Tax: Chattel be the day ?

Peter Nellist gives the lowdown on the most tax-efficient ways of dealing with chattels ‘Household goods and personal chattels have a precise and wide legal definition, which will cover almost everything found in any home.’ The Antiques Trade Gazette usually has a good array of reports on items that have sold for significantly more than …
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Death And Insolvency: Unhappy bedfellows?

Williams v Lawrence exposes the effect of insolvency on a disposal of the deceased’s property made years before the estate was made bankrupt, as Lexa Hilliard QC discusses ‘Contrary to popular assumption, the law has not moved on to such an extent that the spending of money by a person on property they do not …
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Trusts And Divorce: Access all areas?

Whaley v Whaley poses the question of when a trust fund is a ‘resource’ in divorce proceedings, as Emily Exton explains The divorce case of Whaley v Whaley [2011] is a stark example of the application of well-established principles in the family courts concerning the treatment of a trust fund as a resource to which …
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Probate: Family politics?

Morris v Davies is a reminder of the rules governing probate, domicile and anti-suit injunctions, as Edward Rowntree sets out ‘Any injunction prohibiting a claimant from bringing an action before a foreign court is regarded as constituting an unacceptable interference with the jurisdiction of the foreign court and, as such, is incompatible with the system …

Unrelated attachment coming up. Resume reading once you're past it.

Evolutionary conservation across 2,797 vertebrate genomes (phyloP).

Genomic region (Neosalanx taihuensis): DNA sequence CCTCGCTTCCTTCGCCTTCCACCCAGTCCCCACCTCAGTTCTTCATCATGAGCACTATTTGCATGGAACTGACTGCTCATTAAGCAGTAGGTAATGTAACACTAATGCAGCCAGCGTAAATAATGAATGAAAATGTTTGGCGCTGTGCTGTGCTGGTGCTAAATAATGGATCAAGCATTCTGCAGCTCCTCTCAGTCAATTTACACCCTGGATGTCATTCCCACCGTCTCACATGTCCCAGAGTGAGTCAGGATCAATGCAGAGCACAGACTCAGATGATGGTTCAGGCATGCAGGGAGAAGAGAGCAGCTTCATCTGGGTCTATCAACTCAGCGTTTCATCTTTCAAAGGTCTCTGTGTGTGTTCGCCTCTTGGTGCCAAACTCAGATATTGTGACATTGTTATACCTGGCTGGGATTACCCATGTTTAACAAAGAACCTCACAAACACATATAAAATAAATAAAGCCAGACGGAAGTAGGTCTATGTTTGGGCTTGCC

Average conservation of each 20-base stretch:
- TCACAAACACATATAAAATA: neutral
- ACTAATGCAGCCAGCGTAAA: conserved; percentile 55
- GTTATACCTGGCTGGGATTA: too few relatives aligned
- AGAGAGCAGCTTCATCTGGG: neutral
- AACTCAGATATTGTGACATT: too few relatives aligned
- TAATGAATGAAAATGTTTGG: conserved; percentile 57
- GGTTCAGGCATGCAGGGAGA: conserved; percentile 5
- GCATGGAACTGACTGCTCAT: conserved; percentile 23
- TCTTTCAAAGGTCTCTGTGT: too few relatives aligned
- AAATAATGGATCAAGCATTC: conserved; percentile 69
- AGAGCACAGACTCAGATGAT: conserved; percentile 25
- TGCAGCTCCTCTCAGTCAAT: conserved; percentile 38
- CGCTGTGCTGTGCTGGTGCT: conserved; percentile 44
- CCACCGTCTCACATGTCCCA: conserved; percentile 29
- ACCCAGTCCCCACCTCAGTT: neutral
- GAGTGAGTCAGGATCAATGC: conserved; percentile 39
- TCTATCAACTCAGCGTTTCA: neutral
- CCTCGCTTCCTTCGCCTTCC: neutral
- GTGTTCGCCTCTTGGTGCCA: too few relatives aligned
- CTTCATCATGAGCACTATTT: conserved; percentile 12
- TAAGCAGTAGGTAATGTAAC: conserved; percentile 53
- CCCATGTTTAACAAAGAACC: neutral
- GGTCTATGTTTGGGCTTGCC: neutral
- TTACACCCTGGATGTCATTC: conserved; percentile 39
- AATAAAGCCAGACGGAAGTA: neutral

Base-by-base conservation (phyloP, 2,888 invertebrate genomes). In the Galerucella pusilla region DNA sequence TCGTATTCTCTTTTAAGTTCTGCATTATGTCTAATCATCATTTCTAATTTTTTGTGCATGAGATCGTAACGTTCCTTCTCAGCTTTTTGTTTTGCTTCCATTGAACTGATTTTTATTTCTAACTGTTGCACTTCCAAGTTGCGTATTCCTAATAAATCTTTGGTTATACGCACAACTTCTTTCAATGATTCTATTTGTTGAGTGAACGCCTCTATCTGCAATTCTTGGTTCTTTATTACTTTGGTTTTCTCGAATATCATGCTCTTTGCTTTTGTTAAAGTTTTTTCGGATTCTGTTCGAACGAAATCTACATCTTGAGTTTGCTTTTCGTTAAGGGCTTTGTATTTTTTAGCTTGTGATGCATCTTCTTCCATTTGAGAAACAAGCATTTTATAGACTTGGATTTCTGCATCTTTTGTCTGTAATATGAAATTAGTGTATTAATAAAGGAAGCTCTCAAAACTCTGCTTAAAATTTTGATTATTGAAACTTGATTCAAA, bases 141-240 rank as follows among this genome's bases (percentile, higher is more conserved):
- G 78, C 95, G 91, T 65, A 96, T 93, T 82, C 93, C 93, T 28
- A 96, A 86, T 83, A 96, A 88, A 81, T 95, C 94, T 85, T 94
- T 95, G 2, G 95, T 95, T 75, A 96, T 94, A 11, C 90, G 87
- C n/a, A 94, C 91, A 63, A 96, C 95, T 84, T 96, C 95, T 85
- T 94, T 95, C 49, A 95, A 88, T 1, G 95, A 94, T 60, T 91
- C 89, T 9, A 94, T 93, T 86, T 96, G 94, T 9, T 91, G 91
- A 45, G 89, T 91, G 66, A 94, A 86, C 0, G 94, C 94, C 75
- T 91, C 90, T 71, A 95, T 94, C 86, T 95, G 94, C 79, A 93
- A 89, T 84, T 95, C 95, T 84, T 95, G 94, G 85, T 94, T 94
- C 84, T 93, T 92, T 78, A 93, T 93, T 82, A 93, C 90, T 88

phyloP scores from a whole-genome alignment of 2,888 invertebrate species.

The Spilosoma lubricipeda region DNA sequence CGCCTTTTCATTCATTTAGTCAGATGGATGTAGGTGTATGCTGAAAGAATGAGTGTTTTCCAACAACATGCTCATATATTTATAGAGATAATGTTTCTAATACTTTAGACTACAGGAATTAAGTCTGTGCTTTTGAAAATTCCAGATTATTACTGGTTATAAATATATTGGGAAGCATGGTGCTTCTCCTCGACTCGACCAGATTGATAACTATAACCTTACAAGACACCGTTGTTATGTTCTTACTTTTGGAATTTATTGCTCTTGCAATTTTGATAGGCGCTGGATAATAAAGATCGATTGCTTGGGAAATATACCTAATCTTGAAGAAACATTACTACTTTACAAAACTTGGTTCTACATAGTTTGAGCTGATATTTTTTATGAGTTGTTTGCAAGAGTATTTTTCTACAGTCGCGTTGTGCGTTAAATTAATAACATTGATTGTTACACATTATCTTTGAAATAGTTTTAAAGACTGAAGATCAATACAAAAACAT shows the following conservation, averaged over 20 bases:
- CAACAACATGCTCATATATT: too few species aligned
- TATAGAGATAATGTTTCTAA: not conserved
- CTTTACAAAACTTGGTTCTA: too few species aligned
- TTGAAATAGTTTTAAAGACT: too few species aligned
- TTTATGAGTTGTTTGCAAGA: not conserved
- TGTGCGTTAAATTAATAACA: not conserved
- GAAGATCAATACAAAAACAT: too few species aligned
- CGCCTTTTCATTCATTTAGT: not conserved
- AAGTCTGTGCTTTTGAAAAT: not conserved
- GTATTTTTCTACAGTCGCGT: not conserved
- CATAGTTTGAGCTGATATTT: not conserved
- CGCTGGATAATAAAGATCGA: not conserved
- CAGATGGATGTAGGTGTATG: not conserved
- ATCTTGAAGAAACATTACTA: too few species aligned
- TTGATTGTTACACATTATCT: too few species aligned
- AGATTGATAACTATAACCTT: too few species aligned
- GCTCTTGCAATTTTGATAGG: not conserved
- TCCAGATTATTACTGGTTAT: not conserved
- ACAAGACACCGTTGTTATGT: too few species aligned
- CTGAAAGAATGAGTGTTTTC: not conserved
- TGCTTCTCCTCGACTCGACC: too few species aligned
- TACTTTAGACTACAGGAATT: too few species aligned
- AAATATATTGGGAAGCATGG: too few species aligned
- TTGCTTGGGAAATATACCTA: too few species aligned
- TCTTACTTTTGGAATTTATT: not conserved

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Property Income: For richer, for poorer?

Ian Burman discusses new HMRC guidance on the ownership of joint assets ‘Income received by a spouse or civil partner deriving from property held jointly by them is apportioned equally between them for income tax purposes.’ While it is extremely unlikely that the happy couple will have HMRC in mind when they pledge a life …
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Canada: Residence is futile ?

Lucy Whitehouse looks at a Canadian residence case that highlights the danger of the persuasive beneficiary ? ‘The indicative factors of an individual’s residence such as nationality, physical location and social connection need to be adjusted when applied to a trust to take into account the numerous parties involved.’ In Canada, as in England, the …
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Guest Editorial: ‘There is nothing like…’ a trust ?

Paul Whitehead compares current attitudes towards trusts around the world ‘The trust has always had significant flexibility enabling it to be tailored to different client requirements and providing the possibility of higher degrees of control by a settlor or protector, as long as it’s consistent with the trust concept overall and adhered to in practice.’ …
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Trusts: Heirs and Graces?

Green v Montagu shows that the question of legitimacy may still arise in cases of long-standing family trusts, as Thomas Dumont and William Moffatt delineate ‘The decision in Green rests upon a principle that lies at the heart of the conflict of laws: if a person holds a particular status under the law of their …
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